Fear Disorders in Animals
This hub will discuss sources of fearfulness in various species, including both farmed and pet species. A proportional sense of fear is important for learning to avoid things that are dangerous. However an overly fearful temperament causes animals unnecessary suffering and can interfere with normal activities ad relationships.
Fearfulness (or timidity) is considered a personality trait and it has both learned and genetic elements. Domesticated animals usually show very low levels of fear and aggression, because a calm temperament is selected fro over generations of breeding. However certain lines are still predisposed to be fearful, especially if they have limited opportunities to learn and explore when they are young.
Fear in Domesticated Animals
One of the major functions of domestication in animals is to make them less reactive, both less aggressive and less fearful. In return the human caretaker tries to ensure the animals is not exposes to the kinds of danger that their wild counterparts need to learn to avoid. Domesticated animals are prepared to learn to trust humans and the features of human environments so long as they are handled gently during the early, sensitive period of their life.
Overly fearful domesticated animals can be a problem in a variety of settings. Excessive fearful reactions may lead a working animal being to nervous to carry out his or her duties, a pet animal to live in constant anxiety that is distressing to the owner, or a farm animal that will panic and become dangerous to people and other animals.
Older, less domesticate lines or hybrids with wild species are more inclined to revert to more fearful emotional behavior. And animals kept in isolation such as a puppy mill may have extreme difficulties adjusting to life in a normal home.
In cattle some breeds such as Brahman cattle are more reactive, and so more likely to respond fearfully to unfamiliar or startling stimuli. This is because the are more similar to the wild species that are the ancestors of our current domesticated species. These general breed level tendencies to be fearful can be increased by handling calves in a manner that it too dominating or too nervous instead of a clam and patient approach (Ellingson et al, 2014)..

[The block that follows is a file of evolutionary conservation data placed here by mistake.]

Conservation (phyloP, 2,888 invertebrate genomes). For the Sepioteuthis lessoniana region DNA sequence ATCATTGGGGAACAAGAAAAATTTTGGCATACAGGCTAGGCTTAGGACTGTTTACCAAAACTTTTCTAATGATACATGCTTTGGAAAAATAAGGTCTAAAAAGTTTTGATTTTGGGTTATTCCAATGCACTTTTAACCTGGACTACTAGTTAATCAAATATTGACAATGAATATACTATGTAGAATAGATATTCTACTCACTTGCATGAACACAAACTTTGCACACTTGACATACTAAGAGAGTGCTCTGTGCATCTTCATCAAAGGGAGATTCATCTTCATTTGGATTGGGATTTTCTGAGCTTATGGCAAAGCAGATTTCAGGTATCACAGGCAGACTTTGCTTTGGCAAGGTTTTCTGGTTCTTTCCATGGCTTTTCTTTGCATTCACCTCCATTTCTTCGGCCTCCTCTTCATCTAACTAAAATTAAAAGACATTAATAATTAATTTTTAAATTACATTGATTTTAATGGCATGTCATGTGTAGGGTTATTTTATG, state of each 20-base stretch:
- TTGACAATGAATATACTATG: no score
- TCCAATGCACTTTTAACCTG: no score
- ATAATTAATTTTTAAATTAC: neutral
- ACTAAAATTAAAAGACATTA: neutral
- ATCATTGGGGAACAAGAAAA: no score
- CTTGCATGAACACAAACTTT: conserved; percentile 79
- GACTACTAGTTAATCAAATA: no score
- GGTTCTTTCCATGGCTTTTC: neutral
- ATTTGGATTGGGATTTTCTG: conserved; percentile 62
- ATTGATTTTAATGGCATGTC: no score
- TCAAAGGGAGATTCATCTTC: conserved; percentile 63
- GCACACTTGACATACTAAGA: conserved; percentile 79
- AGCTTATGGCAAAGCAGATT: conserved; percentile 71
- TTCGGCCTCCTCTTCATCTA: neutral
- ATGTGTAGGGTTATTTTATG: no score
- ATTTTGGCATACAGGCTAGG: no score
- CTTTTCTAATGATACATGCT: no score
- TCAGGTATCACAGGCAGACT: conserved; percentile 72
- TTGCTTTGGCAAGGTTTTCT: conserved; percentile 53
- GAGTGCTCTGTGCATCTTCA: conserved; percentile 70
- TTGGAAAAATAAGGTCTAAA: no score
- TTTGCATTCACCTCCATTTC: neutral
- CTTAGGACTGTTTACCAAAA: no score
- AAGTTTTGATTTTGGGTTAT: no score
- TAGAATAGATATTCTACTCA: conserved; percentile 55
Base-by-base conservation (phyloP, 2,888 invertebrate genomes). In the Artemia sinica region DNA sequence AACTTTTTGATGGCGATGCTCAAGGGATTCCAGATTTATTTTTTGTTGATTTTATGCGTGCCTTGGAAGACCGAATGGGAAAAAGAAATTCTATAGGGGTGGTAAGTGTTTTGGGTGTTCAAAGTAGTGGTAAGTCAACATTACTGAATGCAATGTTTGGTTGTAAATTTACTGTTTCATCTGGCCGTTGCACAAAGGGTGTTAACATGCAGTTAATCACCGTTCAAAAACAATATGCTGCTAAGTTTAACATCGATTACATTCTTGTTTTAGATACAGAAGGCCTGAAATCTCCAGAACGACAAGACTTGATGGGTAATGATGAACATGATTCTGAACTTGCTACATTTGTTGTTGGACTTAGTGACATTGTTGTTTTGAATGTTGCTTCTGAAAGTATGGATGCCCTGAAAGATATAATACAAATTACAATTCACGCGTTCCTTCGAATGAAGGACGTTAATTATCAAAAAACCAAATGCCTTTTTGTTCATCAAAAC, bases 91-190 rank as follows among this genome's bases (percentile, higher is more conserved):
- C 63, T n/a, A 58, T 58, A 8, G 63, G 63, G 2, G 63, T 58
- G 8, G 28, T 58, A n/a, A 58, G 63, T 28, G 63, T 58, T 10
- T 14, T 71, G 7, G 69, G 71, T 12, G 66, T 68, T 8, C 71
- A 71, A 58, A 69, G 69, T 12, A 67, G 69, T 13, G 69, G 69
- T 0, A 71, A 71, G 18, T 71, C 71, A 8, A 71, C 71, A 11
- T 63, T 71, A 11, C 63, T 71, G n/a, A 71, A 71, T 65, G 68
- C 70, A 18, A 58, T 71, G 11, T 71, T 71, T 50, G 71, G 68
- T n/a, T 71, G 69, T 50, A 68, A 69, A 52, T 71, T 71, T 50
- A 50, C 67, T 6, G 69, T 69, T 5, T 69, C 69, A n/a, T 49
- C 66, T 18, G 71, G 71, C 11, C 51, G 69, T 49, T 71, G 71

Extreme fearfulness can be such a problem in poultry that the will panic and pile up in a reaction sometimes called 'hen hysteria', smothering some birds in the pile and breaking bones. There seem to be links between genes that make hens productive and those that predispose them to showing extreme fear reactions.
However this genetic predisposition is modified by many factors such as the fearfulness of hen even when the eggs are cross-fostered and can only be controlled by keeping these breeds in small groups and carefully controlled environments.
Porcine Stress Syndrome is the name of a metabolic disorder common in commercial breeds of pigs used to raised produce lean (aka low fat) pork. This disorder can be traced to a recessive gene. These pigs are particularly susceptible to stress and if frightened may collapse or even spontaneously die. The pork industry is breeding to remove this disorder from their herds and it is now relatively rare.
It has been shown that mink could be selectively bred to be less afraid of humans, and this boldness also extended to other novel situations. This was considered a good quality to select for in fur-farmed breeding programs as mink are easier to handle if they are calmer.
However just as improving meat quality made pigs more easily stressed, improving temperament (domestication) can easily lead to reduced for quality--as was found in an early Russian study of foxes. Tame foxes are available and Russia to the present day. They have behavior, coloring and a pelt more like a dog than a wild fox.
Temperament, including boldness/timidity is an important part of the suitability of dogs for work (such as police dogs). And genetic play a significant roles in determining a dog's temperament.
Several domestic breeds are known to have lines that are overly timid, including the Rough Collie (Arvelius et al, 2014) and the Sheltie. And some research lines of dogs have been specifically bred to be fearful to study the genetic basis of temperament.
Regardless of breeding, early socialization and consistent handling and training can avoid most domesticated animals demonstrating excessive fearfulness during normal day-to-day activities.
A variety of studies have a found a genetic component to fearfulness in diverse animal species including chimpanzees and quail.
Fear and anxiety have been shown to be strongly influenced by genetics in humans and other animals. Several kind of panic disorder have been shown to be transmitted within families as a autosomal dominant trait.
However environment also plays a strong role. So even if an animal is predisposed to be fearful both genetic and from an impoverished early environment, patient habituation can increase their tolerance for normal daily experiences.
Just remember that every domesticated animal need to have a place they feel safe, and a person they feel safe with. Only after you have established this trust ad security should you offer the timid animal opportunity to explore and investigate new stimuli.
- Arvelius, P., Asp, H. E., Fikse, W. F., Strandberg, E., & Nilsson, K. (2014, August). Good Possibilities to Select Against Fearfulness in Rough Collie. In 10th World Congress on Genetics Applied to Livestock Production. Asas.
- Ellingsen, Kristian, Grahame J. Coleman, Vonne Lund, and Cecilie M. Mejdell. "Using qualitative behaviour assessment to explore the link between stockperson behaviour and dairy calf behaviour." Applied Animal Behaviour Science 153 (2014): 10-17.
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